Nestled away on the Atlantic Coast a two and a half hour drive away from Marrakech lies the small picturesque Moroccan city of Essouira. It is one of the number one destinations for Marrakchi to take a break from the heat of the inland areas, and rightly so as the city is a wonder to visit. It is in many ways the opposite of Marrakech in that it is a sleepy, provincial and coastal city, but this is not in any way to its detriment. Indeed if one is visiting it from Marrakech the change can be very refreshing as particularly during the hot North African summers it can be very pleasant to go somewhere cooler for a brief period in order to wind down, indeed Essouira fulfils exactly such a role in respect to Marrakech as after a while spent in Marrakech, Essouira can provide an interesting variation and a refreshing short break. As well as the reprieve that Essouira can provide from the hustle and bustle of Marrakech it is also a major historic centre who’s ramparts have been in place for hundreds of years and traces of the town itself go back into prehistoric times. However the town was developed under the Romans and many archaeological artefacts can be found in the Sidi Mohammed ben Abdellah museum in Essaouira itself and this was not the only passage in Essaouira’s history later on it was colonized by the Portuguese, who gave it the name Mogador, which the city is still occasionally referred to as, it was then controlled by a local fraternity who took the city only four years after the fortress was completed. Subsequently there were several attempts by various colonial powers to wrest control of Essaouira until the French eventually took over the vast majority of the whole country in the 20th century. However it was during the 18th century that Essaouira made it’s major ascension to notability as it was deigned the major port of Morocco by the then Sultan Mohammed III who wished to construct a port with which he could conduct trade with Europeans and in order for most of the trade to travel through Marrakech as Agadir had been favouring his political rivals of late. Indeed Muhammed III closed the port of Agadir in order to further encourage trade to be directed through Essaouira, this included relocating a number of Europeans and encouraging the local Jewish population to move to the city to further facilitate trade. The port dealt with items brought from the deserts on the caravan routes and items from Timbuktu and the sub-sahara.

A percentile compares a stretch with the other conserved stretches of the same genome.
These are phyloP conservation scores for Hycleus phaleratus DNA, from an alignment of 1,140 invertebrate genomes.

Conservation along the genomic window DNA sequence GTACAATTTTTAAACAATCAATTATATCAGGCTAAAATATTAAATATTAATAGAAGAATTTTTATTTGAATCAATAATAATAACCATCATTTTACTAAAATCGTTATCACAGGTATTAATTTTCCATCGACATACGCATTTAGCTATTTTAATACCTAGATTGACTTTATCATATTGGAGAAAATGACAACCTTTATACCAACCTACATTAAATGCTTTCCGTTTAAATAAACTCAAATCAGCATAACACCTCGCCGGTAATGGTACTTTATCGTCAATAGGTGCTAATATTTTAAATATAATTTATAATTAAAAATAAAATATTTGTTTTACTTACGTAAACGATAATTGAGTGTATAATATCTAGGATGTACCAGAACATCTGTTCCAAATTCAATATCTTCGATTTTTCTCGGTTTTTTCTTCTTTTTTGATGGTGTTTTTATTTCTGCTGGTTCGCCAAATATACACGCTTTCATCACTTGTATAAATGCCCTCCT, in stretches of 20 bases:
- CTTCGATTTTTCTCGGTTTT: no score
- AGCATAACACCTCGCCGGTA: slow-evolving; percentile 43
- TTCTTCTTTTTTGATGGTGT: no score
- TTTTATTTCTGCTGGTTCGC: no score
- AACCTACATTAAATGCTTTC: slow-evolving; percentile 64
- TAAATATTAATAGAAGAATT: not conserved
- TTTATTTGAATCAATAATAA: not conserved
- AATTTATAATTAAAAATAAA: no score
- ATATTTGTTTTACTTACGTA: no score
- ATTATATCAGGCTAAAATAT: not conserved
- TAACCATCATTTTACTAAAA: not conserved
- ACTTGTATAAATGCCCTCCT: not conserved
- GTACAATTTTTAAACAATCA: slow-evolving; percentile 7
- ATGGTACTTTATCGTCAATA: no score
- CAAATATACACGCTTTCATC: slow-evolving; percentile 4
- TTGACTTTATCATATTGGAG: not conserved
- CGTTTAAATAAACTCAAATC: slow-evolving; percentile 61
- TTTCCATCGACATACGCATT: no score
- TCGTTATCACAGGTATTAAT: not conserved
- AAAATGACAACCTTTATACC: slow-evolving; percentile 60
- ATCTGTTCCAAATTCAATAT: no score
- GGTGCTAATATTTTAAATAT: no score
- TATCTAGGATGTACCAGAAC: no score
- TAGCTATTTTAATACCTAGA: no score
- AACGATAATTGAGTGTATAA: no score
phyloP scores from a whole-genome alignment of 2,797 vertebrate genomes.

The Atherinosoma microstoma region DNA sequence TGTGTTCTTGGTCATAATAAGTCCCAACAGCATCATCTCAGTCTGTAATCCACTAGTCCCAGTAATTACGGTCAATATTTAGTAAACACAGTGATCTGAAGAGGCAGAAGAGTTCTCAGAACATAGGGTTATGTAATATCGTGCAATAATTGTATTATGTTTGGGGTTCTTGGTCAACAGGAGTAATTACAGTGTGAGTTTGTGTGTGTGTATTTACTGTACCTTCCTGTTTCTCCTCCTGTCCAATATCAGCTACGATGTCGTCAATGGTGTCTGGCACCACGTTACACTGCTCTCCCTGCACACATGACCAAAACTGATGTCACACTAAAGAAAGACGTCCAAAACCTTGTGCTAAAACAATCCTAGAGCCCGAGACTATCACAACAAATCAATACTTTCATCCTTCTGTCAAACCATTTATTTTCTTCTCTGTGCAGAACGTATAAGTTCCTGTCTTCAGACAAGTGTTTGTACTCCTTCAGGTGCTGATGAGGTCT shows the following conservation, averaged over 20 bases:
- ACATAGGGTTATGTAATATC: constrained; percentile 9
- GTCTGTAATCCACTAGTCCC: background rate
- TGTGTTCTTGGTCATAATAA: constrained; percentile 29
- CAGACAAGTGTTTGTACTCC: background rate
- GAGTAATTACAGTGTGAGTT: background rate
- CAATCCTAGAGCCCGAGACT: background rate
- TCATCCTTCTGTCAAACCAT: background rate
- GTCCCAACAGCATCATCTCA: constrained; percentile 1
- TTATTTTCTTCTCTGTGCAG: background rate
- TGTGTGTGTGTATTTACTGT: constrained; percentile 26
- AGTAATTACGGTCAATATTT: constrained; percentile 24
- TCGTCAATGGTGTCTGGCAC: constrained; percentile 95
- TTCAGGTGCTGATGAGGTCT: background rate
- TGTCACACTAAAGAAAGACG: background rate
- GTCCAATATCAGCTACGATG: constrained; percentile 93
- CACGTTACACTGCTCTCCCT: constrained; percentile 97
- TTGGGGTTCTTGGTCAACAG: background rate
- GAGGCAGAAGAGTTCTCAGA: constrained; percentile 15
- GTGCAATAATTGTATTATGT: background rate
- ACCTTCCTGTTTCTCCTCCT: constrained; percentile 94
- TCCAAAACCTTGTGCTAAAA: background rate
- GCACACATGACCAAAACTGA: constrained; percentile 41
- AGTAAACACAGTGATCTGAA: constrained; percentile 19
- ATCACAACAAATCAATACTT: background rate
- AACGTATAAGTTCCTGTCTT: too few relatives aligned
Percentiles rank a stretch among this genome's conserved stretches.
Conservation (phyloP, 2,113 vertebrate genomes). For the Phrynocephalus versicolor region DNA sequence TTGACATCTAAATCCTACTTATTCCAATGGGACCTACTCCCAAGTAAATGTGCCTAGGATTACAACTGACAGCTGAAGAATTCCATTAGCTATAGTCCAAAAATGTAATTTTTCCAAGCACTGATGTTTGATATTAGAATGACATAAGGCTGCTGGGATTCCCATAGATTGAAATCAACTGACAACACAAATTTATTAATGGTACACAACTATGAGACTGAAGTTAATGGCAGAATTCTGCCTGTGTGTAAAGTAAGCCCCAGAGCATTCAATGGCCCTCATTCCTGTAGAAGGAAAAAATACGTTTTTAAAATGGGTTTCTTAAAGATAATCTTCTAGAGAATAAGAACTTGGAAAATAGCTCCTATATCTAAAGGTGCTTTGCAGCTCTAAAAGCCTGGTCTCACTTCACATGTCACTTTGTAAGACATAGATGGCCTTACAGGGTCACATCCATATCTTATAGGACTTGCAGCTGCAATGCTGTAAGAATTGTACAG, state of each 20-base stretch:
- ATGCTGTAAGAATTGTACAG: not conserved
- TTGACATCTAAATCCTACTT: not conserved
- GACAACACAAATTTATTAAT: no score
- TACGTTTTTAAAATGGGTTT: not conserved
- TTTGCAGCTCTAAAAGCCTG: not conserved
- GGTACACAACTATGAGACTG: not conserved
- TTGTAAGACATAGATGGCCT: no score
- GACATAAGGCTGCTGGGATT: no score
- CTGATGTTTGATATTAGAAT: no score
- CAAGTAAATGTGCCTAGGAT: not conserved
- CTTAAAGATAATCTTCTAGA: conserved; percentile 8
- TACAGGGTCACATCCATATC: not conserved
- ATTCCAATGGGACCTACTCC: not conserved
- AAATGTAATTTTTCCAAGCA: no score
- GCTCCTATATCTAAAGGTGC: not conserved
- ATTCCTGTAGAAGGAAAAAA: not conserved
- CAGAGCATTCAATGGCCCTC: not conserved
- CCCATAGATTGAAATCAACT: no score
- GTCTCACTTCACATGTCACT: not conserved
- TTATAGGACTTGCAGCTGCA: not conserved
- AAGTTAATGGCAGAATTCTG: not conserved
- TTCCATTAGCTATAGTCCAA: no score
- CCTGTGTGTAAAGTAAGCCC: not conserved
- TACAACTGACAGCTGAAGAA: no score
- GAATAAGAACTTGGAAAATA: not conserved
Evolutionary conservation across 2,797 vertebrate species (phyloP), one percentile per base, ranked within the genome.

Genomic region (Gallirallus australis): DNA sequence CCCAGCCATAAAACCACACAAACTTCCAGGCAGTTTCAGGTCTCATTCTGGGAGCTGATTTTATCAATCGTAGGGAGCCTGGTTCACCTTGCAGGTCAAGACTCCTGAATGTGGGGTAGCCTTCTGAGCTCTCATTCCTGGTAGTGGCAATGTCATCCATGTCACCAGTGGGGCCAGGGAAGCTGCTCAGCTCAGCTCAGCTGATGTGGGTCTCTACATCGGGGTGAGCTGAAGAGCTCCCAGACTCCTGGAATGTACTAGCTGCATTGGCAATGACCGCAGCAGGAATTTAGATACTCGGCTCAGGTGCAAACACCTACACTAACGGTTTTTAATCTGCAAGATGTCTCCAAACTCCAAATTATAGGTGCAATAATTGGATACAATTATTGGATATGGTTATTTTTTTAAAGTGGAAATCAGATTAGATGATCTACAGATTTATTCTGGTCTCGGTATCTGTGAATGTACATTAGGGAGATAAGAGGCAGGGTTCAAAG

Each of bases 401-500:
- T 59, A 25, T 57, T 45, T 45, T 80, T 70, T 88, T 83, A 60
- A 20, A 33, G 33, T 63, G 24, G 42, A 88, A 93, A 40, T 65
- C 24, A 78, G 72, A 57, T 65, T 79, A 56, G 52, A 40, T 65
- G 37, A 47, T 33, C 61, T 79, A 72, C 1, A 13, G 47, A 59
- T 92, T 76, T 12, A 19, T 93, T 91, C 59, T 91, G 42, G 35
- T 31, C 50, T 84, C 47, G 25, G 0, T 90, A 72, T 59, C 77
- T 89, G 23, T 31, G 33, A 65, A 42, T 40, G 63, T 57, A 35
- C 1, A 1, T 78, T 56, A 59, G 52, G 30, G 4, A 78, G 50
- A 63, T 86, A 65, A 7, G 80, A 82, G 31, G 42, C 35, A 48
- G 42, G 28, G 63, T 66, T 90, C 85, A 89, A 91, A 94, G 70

All these factors contributed throughout history to give Essaouira a rich and interestingly mixed heritage. Therefore a trip to this seaside city is not just an excuse to hit the beach but can also be a very cultural experience too, as previously mentioned the Sidi Mohammed ben Abdellah museum is a prime example of this and due to the good value that nearly all of Morocco’s public museums present it is certainly not to be missed out by anyone interested in Essaouira’s interesting heritage.